I'm only half-joking when I say this. If you visited my earlier post on John Henry, I have some things to say about how its context--a time when a) relatively speaking, very few in this country were free from having to perform any sort of physical labor; but b) already, the issue of workers displaced by mechanization was a growing concern among working-class people--is one that already seems like the Dark Ages but (speaking for myself) it would be a mistake to forget or trivialize. So, yeah: I have a subtext here that's not exactly pedagogical. I won't try to force it, but I hope that we can have some consideration of our collective notion of work: what kinds of work are valued/devalued; the judgments we pass on the people who do that work; etc. John Henry, I think (read: hope), potentially provides an excellent entree into a discussion of those subjects.

Nick said...

THAT takes me back...

per the music...Bellafonte's 1954 version was popular when I was a kid. And the Smother's Brothers had a (comic?) take at the height of Vietnam.

per the subject matter your description of an earlier post is dead on: everyone did physical labor of some sort 50s/60s (and certainly before). automation (really, the precursor to robotization) was advancing everywhere but - if memory serves - the song was sung more in the spirit of worker vs management, if that follows. while the unions were strong, expecially the afl-cio, attempts at breaking/weakening them never ceased...

which might be why another song was also popular then: pay me my money down.

i don't remember any tinge of negative racial overtones to John Henry. unlike ol' Dan Tucker, which was just as prevalent, but in the form of childrens' rhymes....

R. Sherman said...

I was all set to scream out "Johnny Cash," then you mentioned him, so I'm at a loss.

BTW, I always enjoyed teaching summer courses, because generally I thought the students were better and I could try out new ideas without worrying about "The Man" pouncing on me for straying from the prescribed curriculum.

Best of luck.


John B. said...

Thanks for the words of support, Nick and Randall. To both of you: the Old Weird America page I linked to in my post has around 80 different recordings of "John Henry" (it would be 100, except one of the .zip files isn't available any more) ranging from throughout the 20th century. The Belafonte and Smothers Brothers versions are included in the now-deleted file, alas. But, Randall, should you be at a loss for other versions of this song, that's definitely a place to start.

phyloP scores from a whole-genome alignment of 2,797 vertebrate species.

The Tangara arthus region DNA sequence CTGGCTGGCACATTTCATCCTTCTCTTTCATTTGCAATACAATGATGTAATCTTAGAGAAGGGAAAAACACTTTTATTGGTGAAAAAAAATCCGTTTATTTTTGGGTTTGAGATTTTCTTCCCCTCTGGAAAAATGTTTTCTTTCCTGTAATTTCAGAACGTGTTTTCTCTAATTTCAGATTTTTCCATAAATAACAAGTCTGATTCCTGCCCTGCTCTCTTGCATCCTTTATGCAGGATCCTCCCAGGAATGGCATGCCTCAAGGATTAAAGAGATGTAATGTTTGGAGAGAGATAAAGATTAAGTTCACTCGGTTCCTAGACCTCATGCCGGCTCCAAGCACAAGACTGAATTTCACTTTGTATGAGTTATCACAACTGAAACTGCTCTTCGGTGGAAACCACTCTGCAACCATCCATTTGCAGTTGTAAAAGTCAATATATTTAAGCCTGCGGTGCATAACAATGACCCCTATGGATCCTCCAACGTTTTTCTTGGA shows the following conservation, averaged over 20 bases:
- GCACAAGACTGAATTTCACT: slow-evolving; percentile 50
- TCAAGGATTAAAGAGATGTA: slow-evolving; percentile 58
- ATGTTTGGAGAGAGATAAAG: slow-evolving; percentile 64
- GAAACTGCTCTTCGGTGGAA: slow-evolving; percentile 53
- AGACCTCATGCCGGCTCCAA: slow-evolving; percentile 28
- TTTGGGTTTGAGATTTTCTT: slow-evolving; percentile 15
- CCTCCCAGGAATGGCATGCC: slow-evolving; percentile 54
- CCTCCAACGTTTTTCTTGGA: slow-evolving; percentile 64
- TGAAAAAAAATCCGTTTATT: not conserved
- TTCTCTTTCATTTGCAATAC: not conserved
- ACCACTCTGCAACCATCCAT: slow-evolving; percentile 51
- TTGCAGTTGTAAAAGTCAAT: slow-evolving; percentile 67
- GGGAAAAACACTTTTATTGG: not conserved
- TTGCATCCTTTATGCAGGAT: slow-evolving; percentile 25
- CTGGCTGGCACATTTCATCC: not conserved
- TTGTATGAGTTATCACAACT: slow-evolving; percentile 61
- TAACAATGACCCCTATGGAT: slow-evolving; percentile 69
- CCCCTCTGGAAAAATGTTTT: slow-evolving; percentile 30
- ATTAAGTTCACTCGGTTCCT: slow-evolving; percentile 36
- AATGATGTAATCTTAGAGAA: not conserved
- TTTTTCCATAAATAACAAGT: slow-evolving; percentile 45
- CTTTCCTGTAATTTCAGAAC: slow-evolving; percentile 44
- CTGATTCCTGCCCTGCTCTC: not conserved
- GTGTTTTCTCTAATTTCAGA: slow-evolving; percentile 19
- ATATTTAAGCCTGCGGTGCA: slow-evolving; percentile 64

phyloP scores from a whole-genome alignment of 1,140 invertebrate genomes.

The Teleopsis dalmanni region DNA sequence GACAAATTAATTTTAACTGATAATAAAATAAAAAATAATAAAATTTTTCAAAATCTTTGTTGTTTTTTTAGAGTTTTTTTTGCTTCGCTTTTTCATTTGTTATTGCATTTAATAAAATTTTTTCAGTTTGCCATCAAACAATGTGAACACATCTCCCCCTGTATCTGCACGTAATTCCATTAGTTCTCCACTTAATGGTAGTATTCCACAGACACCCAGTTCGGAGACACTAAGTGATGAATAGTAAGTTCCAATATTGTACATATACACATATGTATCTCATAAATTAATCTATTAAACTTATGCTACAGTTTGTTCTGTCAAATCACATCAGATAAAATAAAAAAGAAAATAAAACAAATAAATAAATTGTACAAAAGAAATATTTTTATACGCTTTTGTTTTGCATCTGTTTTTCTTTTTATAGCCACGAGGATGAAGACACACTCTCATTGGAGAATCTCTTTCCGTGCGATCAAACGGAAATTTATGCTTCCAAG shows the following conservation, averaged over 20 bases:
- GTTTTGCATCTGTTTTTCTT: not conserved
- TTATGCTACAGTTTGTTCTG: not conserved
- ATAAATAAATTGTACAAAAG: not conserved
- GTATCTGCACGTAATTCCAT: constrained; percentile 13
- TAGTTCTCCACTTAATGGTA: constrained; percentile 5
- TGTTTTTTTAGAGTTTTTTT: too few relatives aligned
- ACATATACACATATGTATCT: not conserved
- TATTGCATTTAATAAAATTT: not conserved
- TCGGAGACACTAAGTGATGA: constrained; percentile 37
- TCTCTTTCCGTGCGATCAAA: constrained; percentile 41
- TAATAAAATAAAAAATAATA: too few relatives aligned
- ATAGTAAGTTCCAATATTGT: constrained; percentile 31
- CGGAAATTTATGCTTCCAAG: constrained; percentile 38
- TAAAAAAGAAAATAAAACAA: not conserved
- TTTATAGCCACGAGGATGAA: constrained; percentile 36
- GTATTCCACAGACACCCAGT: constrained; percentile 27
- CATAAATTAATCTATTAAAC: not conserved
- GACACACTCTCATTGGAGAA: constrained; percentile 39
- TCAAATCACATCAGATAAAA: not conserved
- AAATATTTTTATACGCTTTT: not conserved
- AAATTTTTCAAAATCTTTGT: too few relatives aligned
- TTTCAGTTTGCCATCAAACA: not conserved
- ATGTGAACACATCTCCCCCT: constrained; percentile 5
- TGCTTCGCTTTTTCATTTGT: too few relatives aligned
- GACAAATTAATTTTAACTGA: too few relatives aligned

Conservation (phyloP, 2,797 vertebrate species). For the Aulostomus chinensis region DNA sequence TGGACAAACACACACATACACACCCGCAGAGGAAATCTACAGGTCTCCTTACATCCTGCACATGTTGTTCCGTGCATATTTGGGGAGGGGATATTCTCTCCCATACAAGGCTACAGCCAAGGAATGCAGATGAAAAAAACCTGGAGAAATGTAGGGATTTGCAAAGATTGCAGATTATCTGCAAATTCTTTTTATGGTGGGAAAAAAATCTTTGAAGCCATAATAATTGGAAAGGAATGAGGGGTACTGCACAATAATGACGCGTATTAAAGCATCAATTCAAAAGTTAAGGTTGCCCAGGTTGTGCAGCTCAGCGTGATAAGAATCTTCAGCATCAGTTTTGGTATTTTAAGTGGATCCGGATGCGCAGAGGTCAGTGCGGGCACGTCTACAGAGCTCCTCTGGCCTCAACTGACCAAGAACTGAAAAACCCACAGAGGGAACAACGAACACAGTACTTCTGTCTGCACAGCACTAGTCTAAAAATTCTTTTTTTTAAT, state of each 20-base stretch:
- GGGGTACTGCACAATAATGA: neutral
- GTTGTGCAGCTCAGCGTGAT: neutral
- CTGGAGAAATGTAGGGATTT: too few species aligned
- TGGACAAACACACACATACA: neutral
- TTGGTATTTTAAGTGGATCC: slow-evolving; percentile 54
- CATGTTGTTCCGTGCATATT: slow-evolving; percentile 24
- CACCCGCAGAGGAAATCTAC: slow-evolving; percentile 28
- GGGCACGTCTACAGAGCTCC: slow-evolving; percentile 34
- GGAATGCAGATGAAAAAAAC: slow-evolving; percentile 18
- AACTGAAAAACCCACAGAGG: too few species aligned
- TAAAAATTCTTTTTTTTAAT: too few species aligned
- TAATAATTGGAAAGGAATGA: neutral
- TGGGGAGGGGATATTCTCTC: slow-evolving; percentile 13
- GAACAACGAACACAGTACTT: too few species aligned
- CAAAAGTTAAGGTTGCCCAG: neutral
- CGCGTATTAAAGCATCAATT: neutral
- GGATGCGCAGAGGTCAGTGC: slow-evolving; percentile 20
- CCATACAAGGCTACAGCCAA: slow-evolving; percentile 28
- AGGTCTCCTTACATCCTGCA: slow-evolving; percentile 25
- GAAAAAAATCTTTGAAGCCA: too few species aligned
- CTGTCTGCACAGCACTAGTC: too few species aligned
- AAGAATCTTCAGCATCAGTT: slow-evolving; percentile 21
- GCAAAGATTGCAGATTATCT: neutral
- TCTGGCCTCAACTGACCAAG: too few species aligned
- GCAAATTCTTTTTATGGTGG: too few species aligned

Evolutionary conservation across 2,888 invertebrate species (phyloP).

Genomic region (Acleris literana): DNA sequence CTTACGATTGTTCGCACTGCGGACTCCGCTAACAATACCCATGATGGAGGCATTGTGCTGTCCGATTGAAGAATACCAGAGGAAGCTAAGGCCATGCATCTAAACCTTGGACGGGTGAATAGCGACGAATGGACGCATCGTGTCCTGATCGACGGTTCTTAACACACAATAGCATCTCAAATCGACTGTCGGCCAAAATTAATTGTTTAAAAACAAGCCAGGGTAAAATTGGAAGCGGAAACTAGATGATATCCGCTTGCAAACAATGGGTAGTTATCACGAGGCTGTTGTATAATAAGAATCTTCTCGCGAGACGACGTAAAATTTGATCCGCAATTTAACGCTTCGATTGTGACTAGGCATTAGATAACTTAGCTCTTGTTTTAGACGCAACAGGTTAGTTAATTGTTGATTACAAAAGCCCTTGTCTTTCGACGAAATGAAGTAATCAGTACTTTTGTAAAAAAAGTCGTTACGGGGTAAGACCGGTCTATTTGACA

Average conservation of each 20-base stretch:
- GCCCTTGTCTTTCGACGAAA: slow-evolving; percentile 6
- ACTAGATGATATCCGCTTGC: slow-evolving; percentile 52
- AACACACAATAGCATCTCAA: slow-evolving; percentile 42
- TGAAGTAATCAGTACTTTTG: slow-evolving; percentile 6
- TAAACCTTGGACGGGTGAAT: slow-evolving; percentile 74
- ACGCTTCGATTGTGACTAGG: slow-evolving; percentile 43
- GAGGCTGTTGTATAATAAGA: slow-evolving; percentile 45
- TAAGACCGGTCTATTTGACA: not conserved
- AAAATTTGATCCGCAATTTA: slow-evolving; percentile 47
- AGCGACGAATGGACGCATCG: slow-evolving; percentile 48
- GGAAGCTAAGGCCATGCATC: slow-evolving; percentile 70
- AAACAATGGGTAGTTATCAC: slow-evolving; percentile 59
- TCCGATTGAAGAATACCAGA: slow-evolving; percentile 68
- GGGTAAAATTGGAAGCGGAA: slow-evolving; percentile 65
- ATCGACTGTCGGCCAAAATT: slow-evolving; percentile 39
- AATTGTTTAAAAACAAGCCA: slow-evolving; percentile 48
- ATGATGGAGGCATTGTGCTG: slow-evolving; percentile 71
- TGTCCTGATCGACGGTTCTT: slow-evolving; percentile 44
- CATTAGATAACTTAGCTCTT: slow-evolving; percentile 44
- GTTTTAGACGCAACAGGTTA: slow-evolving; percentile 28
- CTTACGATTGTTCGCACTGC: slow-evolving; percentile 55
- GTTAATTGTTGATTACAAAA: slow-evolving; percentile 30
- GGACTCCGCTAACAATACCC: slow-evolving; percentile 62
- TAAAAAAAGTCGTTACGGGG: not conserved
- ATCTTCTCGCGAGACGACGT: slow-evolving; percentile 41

Nick, it's pretty clear that, if "John Henry" didn't start out as a worker-vs.-management song, some versions of it certainly have that dynamic in it. But in American culture from about the mid-19th century on, there had already been present a deep ambivalence about mechanization (Leo Marx's book The Machine in the Garden is the classic discussion of that theme); I am probably not right about this, but I tend to think of "John Henry" as having its ultimate origins in earlier songs reflecting that ambivalence. Hard to know, since we know "John Henry" existed in oral form for at least a few decades before the earliest print and recorded versions--which were appearing right around the time (the first decade of the 20th century) of the first attempts to organize labor.

Randall, it occurred to me when I was talking to my class yesterday that, this being the summer and its required nature aside, they really did choose to be there. So, I asked them to think of it as an elective class. And once I reached that point, I thought, well, that frees me up as well in terms of trying something a little different. So, we'll see what happens.